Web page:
In the first nine months of the year, significantly fewer migrants have come to Europe from Turkey by irregular means. That's according to a German media report that cites EU sources, which also revealed that Germany is no longer receiving the most asylum requests in Europe.
The number of irregular entries into the European Union from Turkey has dwindled, German daily Die Welt ("The World") reported on Tuesday (October 27), citing a confidential "situation report" of the European Commission and the European External Action Service.
According to Die Welt, the number of irregular entries from Turkey declined from 48,554 last year to 14,579 in the same period this year -- a drop of nearly 70%.
Of these entries, almost 12,000 people came to Greece, more than 2,300 to Italy, 35 to Bulgaria and close to 300 directly by boat to Cyprus.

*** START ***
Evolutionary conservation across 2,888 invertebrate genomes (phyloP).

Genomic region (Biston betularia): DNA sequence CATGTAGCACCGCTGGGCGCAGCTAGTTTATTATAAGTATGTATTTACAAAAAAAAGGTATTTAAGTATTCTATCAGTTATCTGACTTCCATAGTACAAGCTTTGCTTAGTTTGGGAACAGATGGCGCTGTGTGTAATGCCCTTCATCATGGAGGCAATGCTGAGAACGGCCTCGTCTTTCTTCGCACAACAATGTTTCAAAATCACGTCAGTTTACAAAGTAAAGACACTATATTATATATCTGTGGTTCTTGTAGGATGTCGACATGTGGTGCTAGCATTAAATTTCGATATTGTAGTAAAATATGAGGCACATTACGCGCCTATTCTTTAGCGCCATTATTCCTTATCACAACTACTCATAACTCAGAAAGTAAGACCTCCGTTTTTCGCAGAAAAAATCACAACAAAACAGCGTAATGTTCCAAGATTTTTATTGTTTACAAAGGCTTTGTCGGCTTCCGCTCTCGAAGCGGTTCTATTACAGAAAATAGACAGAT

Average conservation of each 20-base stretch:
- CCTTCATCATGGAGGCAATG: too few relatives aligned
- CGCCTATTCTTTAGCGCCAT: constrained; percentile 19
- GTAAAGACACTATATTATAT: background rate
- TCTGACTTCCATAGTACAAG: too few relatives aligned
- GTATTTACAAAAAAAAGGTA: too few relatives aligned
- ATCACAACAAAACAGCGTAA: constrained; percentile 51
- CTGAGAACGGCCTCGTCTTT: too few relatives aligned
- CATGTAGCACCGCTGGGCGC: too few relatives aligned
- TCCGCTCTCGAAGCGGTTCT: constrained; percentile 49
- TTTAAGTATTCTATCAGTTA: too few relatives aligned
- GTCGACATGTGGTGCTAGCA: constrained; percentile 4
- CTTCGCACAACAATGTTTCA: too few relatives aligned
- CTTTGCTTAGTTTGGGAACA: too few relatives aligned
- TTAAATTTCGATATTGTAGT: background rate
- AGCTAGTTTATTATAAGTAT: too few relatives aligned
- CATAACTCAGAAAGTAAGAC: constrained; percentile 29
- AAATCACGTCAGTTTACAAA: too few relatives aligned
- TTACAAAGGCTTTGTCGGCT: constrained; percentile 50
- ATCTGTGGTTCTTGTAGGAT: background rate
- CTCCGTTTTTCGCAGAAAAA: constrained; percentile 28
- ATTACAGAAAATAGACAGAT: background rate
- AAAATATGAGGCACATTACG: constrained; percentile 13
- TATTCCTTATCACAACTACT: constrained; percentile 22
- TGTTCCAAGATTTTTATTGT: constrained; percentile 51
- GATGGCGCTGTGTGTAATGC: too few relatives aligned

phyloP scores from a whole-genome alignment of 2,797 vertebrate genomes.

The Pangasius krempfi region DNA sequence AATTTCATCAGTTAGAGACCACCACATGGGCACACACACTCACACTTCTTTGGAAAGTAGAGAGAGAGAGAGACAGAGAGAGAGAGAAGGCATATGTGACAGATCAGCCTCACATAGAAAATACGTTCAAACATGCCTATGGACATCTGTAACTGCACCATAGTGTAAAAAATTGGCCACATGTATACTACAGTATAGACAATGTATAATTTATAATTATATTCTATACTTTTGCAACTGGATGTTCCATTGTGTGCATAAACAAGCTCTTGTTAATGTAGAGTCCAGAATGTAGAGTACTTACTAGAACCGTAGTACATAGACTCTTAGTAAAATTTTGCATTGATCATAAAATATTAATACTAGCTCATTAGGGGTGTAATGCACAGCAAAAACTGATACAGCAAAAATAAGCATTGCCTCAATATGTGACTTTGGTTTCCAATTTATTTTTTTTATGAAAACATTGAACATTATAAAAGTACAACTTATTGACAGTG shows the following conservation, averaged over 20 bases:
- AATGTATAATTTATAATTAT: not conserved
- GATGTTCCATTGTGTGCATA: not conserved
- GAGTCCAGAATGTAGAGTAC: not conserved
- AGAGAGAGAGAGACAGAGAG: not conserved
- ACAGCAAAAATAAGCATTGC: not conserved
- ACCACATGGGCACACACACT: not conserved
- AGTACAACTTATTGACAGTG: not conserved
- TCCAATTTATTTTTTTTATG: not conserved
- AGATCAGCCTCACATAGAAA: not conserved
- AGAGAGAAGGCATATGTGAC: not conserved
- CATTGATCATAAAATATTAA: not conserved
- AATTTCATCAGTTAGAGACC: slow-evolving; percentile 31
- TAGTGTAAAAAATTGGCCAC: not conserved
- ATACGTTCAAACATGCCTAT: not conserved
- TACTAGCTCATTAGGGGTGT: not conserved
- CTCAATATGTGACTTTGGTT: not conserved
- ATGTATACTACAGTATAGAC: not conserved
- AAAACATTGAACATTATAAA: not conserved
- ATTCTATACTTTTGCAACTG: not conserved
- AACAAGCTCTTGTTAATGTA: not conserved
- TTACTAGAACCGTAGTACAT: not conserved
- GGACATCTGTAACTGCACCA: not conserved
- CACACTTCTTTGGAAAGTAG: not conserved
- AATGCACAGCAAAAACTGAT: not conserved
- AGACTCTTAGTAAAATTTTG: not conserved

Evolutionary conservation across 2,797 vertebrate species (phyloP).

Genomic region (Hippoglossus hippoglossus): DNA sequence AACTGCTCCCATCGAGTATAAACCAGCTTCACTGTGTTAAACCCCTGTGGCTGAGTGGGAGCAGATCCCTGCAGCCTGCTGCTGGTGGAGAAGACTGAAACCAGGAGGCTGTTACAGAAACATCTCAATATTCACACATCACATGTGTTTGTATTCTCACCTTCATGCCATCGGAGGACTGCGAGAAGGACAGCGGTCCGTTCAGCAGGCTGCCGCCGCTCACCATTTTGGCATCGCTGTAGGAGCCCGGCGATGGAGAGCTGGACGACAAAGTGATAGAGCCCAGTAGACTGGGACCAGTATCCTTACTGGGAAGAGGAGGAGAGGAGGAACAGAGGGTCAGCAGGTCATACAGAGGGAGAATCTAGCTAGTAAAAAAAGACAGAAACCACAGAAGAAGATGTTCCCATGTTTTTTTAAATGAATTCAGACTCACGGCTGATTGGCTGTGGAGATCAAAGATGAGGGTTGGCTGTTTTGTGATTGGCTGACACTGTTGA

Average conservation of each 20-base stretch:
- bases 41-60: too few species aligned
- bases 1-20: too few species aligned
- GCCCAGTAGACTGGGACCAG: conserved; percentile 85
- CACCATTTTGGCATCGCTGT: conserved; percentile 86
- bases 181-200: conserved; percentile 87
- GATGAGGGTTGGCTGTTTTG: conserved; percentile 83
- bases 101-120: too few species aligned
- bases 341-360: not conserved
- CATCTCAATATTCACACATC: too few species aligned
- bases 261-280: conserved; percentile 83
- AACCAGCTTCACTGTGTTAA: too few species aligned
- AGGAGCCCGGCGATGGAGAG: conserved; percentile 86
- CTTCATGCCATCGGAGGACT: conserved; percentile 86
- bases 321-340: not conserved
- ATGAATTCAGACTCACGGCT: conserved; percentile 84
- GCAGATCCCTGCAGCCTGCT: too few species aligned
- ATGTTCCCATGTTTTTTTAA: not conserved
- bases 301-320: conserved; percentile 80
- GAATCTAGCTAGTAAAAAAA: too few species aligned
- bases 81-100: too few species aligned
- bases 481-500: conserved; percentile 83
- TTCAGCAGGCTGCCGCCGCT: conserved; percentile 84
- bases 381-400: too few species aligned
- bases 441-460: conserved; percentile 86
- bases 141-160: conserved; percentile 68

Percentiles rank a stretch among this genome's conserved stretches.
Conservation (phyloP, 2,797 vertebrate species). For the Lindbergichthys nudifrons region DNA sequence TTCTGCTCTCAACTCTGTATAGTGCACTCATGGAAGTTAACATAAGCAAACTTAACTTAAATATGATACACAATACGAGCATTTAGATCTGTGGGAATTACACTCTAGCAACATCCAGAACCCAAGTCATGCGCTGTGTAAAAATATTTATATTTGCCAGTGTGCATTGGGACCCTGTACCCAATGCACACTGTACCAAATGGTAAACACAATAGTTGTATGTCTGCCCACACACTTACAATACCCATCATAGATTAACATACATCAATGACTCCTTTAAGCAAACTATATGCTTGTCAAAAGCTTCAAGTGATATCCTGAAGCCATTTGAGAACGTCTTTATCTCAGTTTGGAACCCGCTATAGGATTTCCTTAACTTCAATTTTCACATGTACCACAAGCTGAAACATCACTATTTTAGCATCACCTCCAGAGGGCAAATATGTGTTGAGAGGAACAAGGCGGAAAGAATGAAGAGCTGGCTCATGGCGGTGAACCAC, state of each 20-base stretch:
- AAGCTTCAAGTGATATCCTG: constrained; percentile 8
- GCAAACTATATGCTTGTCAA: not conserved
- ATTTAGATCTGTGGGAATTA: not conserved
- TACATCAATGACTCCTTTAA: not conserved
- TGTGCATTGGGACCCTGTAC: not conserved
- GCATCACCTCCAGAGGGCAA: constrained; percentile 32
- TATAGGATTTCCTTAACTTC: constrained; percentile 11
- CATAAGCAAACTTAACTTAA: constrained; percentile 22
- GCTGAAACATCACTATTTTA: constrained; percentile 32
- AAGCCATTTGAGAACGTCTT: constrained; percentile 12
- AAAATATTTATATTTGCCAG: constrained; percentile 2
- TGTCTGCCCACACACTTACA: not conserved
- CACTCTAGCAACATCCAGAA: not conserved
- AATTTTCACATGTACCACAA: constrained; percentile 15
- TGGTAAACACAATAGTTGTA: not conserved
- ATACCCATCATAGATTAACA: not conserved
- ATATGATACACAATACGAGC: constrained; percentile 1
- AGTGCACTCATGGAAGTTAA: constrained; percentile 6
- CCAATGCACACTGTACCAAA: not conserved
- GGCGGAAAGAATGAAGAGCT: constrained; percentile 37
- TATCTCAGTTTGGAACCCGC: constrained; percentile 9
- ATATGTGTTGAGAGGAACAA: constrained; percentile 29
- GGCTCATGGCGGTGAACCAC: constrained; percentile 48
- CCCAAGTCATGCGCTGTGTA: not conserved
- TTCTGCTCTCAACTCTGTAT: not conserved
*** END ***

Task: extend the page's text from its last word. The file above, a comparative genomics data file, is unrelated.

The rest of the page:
On October 16, EU border and coast guard agency Frontex announced that the number of irregular border crossings at the EU's external borders "fell by 21% in the first nine months of this year to 72 500."
Spain overtakes Germany in asylum requests
According to Die Welt, the confidential report also showed that from January to September, more than 321,000 asylum applications were filed in the EU -- despite the coronavirus pandemic. Spain now tops the list with 72,500, followed by Germany (60,694), France (60,621) Greece (36,127) and Italy (16,051).
In 2016, Turkey and the EU struck a deal under which Turkey prevents irregular migration to the EU and receives financial support to provide for the refugees in return. Turkey currently hosts the largest number of refugees in the world with some 3.6 million from Syria alone.
At the end of February, a political crisis unfolded between the EU and Turkey when President Recep Tayyip Erdogan announced that Turkey would not stop refugees "who want to go to Europe."
The situation on the Greek Aegean islands, meanwhile, remains tense. According to Die Welt, the document it cites also says that more than 21,000 people who came from Turkey are currently still on the Greek Aegean Islands. That's despite the government having brought more than 27,000 migrants to the mainland due to overcrowding in the island camps.
Under the EU-Turkey deal, Turkey is obliged to take those migrants back who have no chance of receiving asylum in the EU.